Plans to reopen later this month
It may be June, but the destruction of Snowmageddon continues to pile up like the mounds of January snow — this time, at the Memorial University Botanical Garden on Mount Scio Road.
“It’d break your heart,” horticulturist Todd Boland said as he pulled some broken limbs away from a rhododendron.
He figures at least half of the garden’s plants sustained some kind of damage due to the significant snowfall amounts this winter, and the January blizzard.
Nursery manager and horticulturist Tim Walsh spoke at length about the extensive damage: many fallen trees, 50 per cent of shrubs damaged, rhododendrons snapped off at the base, winter burn on broadleaf plants, branches torn off dwarf conifers that are unable to regenerate, broken fences and damaged wooden benches.
Walsh said that covers just a small portion of the 100-acre garden that’s designed to showcase exotic plants that aren’t native to the province. Roughly 90 acres of natural forests, native displays and boardwalk trails haven’t yet been assessed.
At the garden on Wednesday, there were piles of tree and bush limbs here and there, trees cut down that had been falling over and new wood on much of the recently-repaired fencing.
“It’s quite the unusual year,” said Walsh.
He said it’s too early to put a dollar figure on the damage because it’s still being assessed, but it’s “significant.”
“It’s certainly not anything that we’ve seen in recent years.”
Walsh has been with the garden since 1989.
“I’ve planted a lot of these plants, and I’ve seen them grow, and mature, and do what we had hoped they would do. And I won’t sugarcoat it to say that I wasn’t disappointed. I was more just saddened by it because it’s all those years of growing that was kind of lost through that natural process.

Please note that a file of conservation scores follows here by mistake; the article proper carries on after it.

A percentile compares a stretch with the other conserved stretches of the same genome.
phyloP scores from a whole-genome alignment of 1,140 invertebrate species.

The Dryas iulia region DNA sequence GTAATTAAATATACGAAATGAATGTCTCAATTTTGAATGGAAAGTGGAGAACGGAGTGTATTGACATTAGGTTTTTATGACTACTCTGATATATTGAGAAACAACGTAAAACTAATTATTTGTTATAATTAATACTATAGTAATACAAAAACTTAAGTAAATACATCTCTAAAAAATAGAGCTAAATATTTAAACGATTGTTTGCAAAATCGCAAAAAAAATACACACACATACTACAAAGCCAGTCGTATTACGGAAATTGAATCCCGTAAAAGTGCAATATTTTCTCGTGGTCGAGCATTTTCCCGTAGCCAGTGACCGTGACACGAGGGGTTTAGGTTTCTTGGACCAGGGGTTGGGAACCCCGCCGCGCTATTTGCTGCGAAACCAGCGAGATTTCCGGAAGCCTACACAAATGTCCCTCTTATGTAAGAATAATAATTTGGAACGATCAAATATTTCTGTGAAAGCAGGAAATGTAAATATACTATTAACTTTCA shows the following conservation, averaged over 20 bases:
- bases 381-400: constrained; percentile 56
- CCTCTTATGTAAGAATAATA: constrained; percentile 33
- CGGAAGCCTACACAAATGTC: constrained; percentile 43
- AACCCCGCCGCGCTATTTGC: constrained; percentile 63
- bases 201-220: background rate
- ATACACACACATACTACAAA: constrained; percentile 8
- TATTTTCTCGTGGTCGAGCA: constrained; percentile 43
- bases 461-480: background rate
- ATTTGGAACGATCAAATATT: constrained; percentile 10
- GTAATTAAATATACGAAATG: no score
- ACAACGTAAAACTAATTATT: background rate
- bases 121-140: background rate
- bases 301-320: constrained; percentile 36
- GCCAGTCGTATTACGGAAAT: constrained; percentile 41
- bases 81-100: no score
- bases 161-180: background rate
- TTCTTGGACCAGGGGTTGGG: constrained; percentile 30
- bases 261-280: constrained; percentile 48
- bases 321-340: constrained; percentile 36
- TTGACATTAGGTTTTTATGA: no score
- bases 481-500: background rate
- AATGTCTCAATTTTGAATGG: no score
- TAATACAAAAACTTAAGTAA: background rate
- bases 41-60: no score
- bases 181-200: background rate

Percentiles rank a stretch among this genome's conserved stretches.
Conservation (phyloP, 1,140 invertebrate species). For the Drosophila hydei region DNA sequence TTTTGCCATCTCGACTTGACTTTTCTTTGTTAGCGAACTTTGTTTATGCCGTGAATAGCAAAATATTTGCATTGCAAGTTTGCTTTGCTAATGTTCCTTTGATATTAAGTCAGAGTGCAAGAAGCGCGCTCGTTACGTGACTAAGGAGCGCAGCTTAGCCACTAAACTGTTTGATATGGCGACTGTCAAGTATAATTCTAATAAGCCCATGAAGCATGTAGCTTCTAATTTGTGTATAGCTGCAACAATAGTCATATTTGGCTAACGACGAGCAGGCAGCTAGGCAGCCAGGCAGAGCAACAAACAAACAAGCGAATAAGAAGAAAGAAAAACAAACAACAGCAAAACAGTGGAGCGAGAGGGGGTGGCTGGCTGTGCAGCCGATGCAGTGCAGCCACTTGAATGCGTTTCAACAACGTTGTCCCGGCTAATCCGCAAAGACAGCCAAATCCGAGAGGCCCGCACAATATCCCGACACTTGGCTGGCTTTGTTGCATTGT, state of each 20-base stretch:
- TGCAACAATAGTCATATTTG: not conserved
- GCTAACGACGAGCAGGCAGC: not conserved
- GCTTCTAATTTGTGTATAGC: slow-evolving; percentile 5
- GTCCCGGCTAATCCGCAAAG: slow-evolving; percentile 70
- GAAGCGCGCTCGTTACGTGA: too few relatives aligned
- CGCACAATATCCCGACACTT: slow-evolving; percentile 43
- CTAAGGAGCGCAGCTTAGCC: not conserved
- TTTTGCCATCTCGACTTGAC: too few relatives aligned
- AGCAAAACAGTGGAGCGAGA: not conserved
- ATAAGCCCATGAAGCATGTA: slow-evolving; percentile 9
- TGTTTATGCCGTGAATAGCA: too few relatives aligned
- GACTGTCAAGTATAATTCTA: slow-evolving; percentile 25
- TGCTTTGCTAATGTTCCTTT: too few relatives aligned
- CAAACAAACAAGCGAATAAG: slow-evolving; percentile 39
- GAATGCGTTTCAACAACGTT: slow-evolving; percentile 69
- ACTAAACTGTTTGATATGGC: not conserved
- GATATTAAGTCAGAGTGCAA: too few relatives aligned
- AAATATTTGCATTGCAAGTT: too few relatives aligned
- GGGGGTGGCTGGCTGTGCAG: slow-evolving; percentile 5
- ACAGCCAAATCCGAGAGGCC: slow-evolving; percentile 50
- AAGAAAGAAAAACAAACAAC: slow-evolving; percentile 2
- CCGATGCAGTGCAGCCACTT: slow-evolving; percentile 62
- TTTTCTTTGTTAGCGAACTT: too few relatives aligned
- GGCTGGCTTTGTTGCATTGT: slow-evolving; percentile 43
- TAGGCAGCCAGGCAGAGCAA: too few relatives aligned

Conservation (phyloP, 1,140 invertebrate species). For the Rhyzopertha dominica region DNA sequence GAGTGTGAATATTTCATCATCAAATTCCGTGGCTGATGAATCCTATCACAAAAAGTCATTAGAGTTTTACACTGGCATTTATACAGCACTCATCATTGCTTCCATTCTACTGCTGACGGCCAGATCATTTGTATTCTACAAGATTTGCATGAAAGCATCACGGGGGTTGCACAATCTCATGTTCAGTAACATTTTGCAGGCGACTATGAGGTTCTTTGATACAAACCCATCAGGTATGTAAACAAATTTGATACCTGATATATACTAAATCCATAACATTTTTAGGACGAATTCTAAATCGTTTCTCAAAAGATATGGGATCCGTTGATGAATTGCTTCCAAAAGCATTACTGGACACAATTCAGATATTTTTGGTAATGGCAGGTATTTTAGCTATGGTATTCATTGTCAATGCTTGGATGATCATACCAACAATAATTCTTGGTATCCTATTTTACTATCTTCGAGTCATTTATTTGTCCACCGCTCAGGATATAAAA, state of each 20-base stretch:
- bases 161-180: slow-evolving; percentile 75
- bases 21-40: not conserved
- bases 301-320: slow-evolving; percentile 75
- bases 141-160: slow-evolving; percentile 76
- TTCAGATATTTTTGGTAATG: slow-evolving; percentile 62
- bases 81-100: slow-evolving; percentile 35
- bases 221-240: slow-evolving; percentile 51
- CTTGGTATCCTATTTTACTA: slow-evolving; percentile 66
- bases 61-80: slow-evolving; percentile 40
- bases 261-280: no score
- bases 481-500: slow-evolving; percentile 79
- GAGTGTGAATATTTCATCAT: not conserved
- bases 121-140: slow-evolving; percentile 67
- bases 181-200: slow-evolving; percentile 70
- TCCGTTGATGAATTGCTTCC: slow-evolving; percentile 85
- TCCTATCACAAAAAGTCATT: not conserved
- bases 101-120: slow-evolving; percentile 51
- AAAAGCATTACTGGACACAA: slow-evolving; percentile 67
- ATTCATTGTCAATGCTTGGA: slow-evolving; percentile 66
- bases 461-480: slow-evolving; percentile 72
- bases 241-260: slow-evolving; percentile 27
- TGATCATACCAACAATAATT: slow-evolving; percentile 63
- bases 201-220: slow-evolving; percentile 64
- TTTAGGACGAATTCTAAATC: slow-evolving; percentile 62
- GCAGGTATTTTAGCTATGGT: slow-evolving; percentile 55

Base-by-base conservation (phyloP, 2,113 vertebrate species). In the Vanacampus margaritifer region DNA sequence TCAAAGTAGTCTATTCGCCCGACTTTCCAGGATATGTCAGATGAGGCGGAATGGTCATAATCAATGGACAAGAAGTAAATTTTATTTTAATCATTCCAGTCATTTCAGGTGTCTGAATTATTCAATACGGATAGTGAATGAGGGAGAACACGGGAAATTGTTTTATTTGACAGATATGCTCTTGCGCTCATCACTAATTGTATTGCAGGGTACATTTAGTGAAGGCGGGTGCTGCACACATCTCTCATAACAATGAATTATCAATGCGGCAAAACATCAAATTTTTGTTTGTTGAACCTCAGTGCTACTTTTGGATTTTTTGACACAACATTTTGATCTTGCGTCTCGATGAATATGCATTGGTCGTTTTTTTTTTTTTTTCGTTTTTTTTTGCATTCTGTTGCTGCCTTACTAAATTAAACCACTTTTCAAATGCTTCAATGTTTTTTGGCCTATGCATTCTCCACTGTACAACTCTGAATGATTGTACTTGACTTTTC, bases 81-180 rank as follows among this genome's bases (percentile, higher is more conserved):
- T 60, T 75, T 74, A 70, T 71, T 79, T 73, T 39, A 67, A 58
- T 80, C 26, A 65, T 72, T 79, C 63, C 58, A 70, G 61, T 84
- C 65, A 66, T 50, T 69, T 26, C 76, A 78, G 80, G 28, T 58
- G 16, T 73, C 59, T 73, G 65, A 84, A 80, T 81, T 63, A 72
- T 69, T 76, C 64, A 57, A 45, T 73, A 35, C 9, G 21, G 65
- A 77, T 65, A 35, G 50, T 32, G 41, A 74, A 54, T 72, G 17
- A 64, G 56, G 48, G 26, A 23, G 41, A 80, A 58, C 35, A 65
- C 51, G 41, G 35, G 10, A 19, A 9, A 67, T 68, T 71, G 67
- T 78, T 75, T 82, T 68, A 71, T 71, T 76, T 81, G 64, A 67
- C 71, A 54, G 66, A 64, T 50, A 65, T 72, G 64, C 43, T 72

“At the same time, because it’s a natural process, I can kind of just say, ‘OK, that’s beyond our control, we really couldn’t have done anything differently to prevent that.’ And as a botanical garden, we’ll take this current situation, and look at what we can do with it.
“Maybe there’s some other species now that we can try in the places where we’ve lost some plants, and maybe look at introducing some new varieties that might be able to handle those conditions a little better.”
Meanwhile, the COVID-19 pandemic has meant a decrease to the usual staffing levels the garden would normally see this time of year.
That means much of the cleanup is being done by a small crew. Paired with the extensive damage, the efforts are taking longer this year than usual. They’ve already been intensively cleaning up for the past three to four weeks, said Walsh.
Normally the garden would be open for a month at this point, but Walsh said the goal this year is open mid-to-late June.
Until then, he said, they’re working their way through the beds pruning, fertilizing and planting to ensure it’s a beautiful display again this year for visitors.
“We’re slowly getting there.”
Already, the gardens that have been cleaned up were blooming on Wednesday, and a gardener was busy planting — two signs that while one bad winter can cause destruction, it can’t destroy growth.